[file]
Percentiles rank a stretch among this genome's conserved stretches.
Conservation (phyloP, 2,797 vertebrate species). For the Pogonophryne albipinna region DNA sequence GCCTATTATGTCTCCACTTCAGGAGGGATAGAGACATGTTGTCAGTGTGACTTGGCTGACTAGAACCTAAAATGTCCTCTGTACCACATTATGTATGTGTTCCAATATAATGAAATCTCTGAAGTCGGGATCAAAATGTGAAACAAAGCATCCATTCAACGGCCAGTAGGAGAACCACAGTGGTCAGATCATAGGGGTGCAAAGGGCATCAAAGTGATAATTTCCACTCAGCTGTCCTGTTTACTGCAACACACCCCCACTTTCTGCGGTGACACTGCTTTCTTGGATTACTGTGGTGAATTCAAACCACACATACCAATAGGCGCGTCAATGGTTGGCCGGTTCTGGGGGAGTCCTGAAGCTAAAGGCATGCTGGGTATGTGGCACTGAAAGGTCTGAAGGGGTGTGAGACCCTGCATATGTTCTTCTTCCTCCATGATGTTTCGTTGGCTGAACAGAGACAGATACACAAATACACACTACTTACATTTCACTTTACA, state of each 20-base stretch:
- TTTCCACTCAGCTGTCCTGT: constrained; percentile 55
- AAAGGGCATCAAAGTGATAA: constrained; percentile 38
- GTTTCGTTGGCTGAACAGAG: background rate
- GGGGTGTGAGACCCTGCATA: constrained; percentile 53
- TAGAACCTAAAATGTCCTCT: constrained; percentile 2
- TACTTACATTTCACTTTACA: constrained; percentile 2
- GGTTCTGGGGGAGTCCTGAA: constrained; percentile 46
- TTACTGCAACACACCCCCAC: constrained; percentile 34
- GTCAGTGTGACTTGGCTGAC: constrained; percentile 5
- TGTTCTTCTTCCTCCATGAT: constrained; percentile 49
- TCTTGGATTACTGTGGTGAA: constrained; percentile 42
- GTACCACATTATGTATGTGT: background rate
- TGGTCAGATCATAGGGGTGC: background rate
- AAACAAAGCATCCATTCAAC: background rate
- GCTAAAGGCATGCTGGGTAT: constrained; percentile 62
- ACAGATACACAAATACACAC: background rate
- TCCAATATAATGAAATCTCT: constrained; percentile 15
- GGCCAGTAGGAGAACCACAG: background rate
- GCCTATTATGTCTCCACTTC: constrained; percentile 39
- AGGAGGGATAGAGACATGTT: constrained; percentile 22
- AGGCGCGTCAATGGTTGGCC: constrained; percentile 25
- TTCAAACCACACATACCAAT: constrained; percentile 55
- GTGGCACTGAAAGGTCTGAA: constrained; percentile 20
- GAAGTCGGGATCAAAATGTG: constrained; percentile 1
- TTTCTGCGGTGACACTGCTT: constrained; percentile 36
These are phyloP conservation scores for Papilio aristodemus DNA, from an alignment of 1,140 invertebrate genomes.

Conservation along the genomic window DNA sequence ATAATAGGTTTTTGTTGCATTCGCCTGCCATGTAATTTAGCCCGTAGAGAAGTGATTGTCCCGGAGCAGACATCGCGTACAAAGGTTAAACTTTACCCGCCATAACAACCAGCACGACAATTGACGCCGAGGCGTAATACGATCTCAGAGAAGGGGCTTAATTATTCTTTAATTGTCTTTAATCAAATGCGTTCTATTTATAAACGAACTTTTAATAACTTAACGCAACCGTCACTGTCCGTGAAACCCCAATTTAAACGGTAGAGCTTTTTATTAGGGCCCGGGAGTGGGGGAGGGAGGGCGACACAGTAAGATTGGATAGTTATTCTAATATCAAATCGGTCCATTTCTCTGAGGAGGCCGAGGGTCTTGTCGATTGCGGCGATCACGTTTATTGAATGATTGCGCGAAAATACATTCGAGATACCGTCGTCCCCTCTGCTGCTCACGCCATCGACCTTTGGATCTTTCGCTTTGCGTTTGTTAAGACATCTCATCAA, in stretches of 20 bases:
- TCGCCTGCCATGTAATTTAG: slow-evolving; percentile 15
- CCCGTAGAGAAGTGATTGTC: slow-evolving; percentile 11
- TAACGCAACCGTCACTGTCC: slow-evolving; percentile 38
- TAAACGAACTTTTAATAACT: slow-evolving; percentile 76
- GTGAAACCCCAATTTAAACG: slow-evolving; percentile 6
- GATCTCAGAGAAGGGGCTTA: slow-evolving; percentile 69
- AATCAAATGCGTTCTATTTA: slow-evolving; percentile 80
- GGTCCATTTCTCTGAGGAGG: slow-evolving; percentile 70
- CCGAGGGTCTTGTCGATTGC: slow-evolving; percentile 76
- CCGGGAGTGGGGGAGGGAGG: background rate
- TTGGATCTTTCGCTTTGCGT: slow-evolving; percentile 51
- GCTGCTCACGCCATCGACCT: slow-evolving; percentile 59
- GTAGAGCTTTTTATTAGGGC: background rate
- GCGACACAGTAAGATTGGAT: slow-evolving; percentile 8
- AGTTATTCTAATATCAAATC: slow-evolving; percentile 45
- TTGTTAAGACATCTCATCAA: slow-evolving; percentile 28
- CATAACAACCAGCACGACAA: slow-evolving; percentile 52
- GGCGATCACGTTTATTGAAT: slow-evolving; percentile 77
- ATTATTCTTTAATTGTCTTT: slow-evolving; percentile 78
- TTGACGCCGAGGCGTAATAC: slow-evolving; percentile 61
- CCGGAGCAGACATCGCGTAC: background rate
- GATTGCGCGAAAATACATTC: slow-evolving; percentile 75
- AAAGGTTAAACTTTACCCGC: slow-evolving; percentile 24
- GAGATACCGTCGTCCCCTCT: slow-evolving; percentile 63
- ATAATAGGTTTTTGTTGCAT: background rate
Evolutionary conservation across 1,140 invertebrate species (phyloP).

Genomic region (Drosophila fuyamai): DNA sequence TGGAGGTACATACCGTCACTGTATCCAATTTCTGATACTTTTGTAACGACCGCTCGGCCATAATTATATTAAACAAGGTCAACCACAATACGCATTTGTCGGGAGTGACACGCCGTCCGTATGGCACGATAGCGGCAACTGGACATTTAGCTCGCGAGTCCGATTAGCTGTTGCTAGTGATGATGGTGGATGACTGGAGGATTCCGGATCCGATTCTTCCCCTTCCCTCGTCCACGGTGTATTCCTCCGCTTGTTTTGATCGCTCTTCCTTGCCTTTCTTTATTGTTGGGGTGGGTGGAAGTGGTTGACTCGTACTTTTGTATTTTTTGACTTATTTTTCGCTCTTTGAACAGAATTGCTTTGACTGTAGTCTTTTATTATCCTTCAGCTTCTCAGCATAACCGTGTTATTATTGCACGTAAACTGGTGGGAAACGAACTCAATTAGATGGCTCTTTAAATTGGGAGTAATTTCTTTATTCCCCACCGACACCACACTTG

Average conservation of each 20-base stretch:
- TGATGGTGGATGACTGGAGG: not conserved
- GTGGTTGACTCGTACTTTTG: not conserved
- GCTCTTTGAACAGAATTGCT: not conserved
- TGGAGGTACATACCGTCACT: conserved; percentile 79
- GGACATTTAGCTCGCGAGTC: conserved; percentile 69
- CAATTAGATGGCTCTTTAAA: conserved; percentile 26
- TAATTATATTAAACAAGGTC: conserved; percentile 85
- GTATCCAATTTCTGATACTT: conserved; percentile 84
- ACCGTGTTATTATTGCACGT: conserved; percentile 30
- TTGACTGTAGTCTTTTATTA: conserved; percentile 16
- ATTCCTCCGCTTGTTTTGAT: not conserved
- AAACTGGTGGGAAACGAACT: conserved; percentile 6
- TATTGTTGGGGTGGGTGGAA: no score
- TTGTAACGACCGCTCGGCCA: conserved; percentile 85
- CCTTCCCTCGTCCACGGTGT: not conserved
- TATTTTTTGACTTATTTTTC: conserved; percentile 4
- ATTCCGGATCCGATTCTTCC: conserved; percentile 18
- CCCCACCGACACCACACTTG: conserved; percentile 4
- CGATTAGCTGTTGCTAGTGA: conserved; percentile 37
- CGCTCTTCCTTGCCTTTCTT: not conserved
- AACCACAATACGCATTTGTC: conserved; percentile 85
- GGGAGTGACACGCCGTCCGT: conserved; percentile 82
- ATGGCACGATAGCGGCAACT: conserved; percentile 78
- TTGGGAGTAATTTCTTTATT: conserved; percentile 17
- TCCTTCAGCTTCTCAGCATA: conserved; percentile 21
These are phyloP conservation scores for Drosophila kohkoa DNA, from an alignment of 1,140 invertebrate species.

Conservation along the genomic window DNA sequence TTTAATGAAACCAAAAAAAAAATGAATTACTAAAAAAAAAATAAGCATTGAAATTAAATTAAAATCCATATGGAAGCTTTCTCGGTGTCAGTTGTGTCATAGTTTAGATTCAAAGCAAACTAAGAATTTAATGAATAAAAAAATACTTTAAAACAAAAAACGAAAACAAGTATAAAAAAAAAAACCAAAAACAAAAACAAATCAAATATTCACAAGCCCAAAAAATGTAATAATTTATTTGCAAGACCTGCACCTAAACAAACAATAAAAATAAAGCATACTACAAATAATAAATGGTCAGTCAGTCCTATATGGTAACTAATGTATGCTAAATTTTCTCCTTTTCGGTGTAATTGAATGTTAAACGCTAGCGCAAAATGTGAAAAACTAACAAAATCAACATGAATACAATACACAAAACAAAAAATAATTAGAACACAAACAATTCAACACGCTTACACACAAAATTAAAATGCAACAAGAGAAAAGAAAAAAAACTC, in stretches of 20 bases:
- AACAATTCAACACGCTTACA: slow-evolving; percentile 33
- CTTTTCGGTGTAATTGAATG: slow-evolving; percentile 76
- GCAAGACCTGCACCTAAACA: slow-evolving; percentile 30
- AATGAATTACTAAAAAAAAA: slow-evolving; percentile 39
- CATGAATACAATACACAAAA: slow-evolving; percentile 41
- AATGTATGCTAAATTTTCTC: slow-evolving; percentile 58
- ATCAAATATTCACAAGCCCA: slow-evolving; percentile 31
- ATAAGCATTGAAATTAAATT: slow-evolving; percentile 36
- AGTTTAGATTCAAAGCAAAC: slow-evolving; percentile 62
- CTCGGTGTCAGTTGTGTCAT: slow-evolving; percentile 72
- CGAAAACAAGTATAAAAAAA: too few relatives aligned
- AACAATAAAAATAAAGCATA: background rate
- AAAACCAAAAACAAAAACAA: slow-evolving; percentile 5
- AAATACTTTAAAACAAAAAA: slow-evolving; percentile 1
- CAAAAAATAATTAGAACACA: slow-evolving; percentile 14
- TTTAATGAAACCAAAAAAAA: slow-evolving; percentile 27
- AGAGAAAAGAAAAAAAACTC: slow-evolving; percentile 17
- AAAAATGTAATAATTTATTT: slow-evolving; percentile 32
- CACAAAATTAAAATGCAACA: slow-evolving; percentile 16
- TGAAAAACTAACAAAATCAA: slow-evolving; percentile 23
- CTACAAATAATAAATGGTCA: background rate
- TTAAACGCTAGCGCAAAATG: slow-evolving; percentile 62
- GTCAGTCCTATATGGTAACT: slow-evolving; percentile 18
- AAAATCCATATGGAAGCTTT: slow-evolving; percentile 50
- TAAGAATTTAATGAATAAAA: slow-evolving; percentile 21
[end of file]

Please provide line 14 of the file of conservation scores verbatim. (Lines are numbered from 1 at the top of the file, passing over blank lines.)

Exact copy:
- GTACCACATTATGTATGTGT: background rate